The Big Sandy Regional Detention Center board approved amendments to its yearly budget at its regular meeting last Thursday, citing an out-of-court settlement with previous Administrator Pete Fitzpatrick amounting to $75,000.

Treasurer Pam Burgess said there were funds available for the payment, which had already been made to settle with Fitzpatrick, who board attorney Nelson Sparks said had made known plans to sue the board for wrongful termination following his firing in April. Fitzpatrick’s firing came after an executive session lasting more than two hours.

Sparks said this settlement was simply to avoid a lengthy and costly court battle.

During that April meeting, the vote was split 5-4 to terminate Fitzpatrick, with one “No” vote being from board member Joe Mills, who said that he felt any such termination should come in the form of a contract buyout.

Fitzpatrick told The Paintsville Herald in April that he could not comment publicly about the circumstances his dismissal, but he said he would be speaking with his attorney and likely filing suit, as the dismissal might have been in violation of Fitzpatrick’s contract for employment.

“I’ve enjoyed my time. I’ve worked with some really good people, and I feel good about my accomplishments,” Fitzpatrick said.

Fitzpatrick said his record as BSRDC administrator includes turning around the books from an estimated $500,000 in the red to over $1 million in the black for the general fund, and having no inmate deaths in custody while other local jails cannot say the same. A recent 236-point inspection of the BSRDC, Fitzpatrick said, was passed on all but two points, both for overcrowding, a problem that is beyond the jail administrator’s control.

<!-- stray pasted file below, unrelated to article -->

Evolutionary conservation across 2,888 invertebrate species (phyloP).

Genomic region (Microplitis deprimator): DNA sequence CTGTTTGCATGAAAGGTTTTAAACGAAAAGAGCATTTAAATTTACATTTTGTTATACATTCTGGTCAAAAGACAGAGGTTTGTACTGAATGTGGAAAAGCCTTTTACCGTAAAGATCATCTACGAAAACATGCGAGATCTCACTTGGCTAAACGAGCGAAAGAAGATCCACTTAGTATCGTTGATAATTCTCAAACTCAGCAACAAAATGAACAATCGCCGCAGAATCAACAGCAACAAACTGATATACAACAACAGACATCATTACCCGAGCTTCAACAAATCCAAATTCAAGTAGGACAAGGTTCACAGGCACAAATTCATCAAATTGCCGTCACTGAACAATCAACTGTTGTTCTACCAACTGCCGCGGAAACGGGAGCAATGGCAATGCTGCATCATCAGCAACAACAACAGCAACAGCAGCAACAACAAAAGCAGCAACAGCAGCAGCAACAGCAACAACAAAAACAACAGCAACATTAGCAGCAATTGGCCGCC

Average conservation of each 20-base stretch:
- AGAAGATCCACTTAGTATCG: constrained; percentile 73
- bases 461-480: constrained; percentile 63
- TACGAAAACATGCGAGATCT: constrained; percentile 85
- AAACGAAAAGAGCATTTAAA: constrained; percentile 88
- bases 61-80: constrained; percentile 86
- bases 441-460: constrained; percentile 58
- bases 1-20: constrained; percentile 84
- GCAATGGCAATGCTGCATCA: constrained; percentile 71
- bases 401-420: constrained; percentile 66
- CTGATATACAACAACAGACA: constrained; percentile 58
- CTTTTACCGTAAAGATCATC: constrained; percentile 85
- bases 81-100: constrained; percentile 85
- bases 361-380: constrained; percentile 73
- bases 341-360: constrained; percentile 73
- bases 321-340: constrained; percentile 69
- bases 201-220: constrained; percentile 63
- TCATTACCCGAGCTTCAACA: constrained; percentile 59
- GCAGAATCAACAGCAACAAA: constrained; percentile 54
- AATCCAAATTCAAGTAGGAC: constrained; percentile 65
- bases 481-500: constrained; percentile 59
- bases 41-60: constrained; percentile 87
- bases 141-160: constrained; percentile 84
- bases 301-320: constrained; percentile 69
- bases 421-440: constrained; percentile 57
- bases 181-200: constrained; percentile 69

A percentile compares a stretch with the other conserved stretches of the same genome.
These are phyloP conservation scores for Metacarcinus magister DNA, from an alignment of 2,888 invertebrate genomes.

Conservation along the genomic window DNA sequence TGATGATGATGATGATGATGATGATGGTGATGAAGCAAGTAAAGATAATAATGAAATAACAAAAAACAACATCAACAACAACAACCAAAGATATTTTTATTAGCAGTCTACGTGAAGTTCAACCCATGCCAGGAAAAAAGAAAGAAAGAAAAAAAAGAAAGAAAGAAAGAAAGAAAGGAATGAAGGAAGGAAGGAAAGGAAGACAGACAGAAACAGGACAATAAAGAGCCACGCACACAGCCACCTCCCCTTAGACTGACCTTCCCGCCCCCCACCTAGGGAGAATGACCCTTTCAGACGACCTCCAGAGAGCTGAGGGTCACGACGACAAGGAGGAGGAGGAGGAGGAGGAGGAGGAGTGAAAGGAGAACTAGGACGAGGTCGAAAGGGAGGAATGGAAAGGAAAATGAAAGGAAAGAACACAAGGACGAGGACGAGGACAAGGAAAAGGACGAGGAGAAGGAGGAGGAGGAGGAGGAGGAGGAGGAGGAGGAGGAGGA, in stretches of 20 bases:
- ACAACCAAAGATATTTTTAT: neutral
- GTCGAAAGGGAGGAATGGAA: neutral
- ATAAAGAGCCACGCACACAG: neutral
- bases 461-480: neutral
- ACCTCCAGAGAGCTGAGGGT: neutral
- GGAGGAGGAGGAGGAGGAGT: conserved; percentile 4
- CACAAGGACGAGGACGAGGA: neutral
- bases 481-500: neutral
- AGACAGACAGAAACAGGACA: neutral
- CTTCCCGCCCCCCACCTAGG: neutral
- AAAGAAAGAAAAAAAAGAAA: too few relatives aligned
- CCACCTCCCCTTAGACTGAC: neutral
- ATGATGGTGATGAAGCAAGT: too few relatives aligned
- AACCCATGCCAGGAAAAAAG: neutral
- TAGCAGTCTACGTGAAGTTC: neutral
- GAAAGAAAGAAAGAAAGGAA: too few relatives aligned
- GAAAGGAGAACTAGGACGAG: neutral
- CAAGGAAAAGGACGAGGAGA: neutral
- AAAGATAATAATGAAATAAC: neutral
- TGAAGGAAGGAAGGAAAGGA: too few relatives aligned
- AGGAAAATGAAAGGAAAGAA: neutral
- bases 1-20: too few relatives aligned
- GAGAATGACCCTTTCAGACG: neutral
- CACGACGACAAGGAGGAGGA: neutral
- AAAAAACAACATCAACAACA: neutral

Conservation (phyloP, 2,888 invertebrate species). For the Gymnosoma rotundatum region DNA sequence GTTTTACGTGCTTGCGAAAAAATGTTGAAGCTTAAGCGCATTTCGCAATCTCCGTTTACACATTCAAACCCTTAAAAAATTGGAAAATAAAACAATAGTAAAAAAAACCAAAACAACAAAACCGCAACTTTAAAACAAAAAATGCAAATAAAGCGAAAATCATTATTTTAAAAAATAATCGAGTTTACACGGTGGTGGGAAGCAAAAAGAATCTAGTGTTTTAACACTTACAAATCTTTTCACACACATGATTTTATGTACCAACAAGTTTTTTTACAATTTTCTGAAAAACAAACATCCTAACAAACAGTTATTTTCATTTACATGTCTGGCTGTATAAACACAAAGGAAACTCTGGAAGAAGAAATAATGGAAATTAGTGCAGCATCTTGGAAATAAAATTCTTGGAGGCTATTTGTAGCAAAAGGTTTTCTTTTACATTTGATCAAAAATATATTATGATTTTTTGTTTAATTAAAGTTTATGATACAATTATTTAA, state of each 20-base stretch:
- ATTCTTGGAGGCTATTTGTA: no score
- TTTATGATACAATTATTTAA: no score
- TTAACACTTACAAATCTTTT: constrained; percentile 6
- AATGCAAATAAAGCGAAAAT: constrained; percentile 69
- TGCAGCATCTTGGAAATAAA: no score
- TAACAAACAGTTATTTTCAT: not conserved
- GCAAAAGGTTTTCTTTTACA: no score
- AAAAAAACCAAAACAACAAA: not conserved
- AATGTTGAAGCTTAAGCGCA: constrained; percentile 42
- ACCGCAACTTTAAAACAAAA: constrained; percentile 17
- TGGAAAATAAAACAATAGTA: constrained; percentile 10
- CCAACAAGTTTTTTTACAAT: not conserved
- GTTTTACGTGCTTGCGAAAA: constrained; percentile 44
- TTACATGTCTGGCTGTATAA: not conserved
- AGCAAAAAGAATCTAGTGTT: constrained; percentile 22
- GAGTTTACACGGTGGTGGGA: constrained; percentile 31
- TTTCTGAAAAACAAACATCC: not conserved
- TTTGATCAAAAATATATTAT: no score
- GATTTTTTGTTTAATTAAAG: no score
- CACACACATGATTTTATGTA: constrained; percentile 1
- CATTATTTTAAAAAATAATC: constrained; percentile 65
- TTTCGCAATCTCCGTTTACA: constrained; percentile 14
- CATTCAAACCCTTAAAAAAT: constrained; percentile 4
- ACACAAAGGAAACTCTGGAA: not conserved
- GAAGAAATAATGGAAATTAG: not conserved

No reason was given in the April meeting for Fitzpatrick’s termination, but board chairperson Daniel Castle said the board had cause.

“The reason he was suspended was because of his systemic failure to following established policies and procedures, resulting in substandard and inhuman living conditions, resulting in potentially life-threatening conditions for not only the inmates but the employees also,” Castle said.

With Sparks’ approval, Castle provided The Paintsville Herald with a slideshow presented to the board in their March meeting. In addition to graffiti and broken glass, the photos, Castle said, depict black mold in multiple locations throughout the jail.

“That, in part, was what we considered to be (potentially) life-threatening,” Castle said.

During this month’s meeting, Burgess said that the funds for Fitzpatrick’s settlement payment would not negatively affect the budget, as the budget was drafted when Martin County’s approximately $250,000 payment to the board had not yet been made and that the board would simply need to amend the budget to move those funds to where they were needed and account for the extra money.

The board voted unanimously to approve this amendment.

The BSRDC board meets at 6 p.m. on the fourth Thursday of each month at the Johnson County Fiscal Courtroom and all meetings are open to the public.

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